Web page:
BOSTON – For many individuals with different types of cancer, immune checkpoint inhibitors can effectively boost their immune system to fight their disease, but not all patients benefit from these medications. Now a team led by investigators at Massachusetts General Hospital (MGH) and Harvard Medical School (HMS) has developed an approach to help identify potential clinical markers that may indicate which patients will respond to immune checkpoint inhibitors and which should be treated with other strategies. The findings are published in the Proceedings of the National Academy of Sciences.
For the study, the scientists developed an approach whereby they implanted breast cancer tumors into mice and then treated the animals with immune checkpoint inhibitors. “We first developed a resection and response bilateral tumor model in which we put one breast tumor in each side of the mouse breast. We then remove one tumor to evaluate the tumor microenvironment and we monitor the response of the other, non-resected, tumor to immune checkpoint blockade, identifying the mouse as a responder or a non-responder,” explained lead author Ivy X. Chen, PhD, a former postdoctoral fellow at MGH’s E.L. Steele Laboratories for Tumor Biology. Using this model system, the researchers found that the responding tumors contained higher numbers of cancer-killing “cytotoxic” T immune cells and fewer numbers of certain immune suppressor cells early after the start of treatment.
Gene expression analyses of the cytotoxic T cells within the tumors revealed distinct gene signatures distinguishing responders from non-responders–specifically, the presence of T cell activation signals in responding tumors and T cell exhaustion signals in non-responding tumors. “Importantly, we found that these gene signatures for responder and non-responder tumors significantly correlated with responder and non-responder gene signatures derived from patients with melanoma who were treated with immune checkpoint inhibitors, as well as with overall survival in a group of patients with breast cancer,” said co-senior author Meromit Singer, PhD, an Assistant Professor in the Department of Data Science at the Dana-Farber Cancer Institute and the Department of Immunology at Harvard Medical School.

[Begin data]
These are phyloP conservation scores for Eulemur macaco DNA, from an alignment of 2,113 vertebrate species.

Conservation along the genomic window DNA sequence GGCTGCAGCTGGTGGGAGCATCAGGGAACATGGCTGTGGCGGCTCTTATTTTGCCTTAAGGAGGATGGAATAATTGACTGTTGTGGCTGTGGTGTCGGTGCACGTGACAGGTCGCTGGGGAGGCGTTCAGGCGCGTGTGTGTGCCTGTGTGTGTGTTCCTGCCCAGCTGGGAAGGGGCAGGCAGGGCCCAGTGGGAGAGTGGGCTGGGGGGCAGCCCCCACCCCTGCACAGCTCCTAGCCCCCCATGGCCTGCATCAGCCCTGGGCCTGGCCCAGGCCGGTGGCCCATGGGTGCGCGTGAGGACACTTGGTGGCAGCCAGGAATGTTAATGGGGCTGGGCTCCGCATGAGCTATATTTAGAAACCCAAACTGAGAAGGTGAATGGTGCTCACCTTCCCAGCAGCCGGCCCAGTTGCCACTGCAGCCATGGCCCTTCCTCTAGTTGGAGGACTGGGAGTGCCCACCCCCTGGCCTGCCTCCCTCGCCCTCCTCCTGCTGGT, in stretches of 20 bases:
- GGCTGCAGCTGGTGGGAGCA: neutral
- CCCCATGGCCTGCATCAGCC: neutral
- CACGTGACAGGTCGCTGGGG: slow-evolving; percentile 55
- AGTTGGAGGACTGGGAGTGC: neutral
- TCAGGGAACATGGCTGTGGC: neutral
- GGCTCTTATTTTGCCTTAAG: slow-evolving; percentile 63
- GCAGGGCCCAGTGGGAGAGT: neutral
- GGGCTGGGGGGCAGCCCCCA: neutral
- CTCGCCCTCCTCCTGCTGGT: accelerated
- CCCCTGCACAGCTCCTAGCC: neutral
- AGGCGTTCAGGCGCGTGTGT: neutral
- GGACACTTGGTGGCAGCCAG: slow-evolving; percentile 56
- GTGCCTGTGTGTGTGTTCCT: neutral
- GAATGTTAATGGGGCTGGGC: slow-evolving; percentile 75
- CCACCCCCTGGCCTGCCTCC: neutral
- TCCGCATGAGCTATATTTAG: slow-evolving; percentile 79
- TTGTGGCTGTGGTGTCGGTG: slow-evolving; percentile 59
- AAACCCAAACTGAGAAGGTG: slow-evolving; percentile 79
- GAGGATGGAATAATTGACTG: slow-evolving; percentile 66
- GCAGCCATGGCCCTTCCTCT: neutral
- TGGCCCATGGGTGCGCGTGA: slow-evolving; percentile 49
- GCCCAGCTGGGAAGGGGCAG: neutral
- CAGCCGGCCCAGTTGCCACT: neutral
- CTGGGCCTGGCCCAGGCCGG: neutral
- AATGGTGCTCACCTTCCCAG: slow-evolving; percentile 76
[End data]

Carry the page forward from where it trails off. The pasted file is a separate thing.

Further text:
The impact of this study may go beyond the identification of novel markers to predict patient response to immune checkpoint inhibitors. “Our study highlights the importance of investigating the dynamic immune modulation of the tumor microenvironment to understand the potential benefit of immunotherapy,” said co-senior author Rakesh Jain, PhD, director of the Steele Laboratories at MGH and the A.W. Cook Professor of Radiation Oncology at Harvard Medical School. “We hope to extend our approach to study and discover resistance mechanisms and biomarkers of response to immune checkpoint inhibitors in other tumor types.”
Co-senior author Arlene Sharpe, MD, PhD, the George Fabyan Professor of Comparative Pathology at Harvard Medical School, added, “Ultimately, our goal is to utilize this method to develop combination therapies to boost the effectiveness of immune checkpoint inhibitors and to identify new treatments for patients who are unlikely to respond to these agents.”
About the Massachusetts General Hospital
Massachusetts General Hospital, founded in 1811, is the original and largest teaching hospital of Harvard Medical School. The MGH Research Institute conducts the largest hospital-based research program in the nation, with an annual research budget of more than $1 billion and comprises more than 8,500 researchers working across more than 30 institutes, centers and departments. In August 2020 the MGH was named #6 in the nation by U.S. News & World Report in its list of “America’s Best Hospitals.”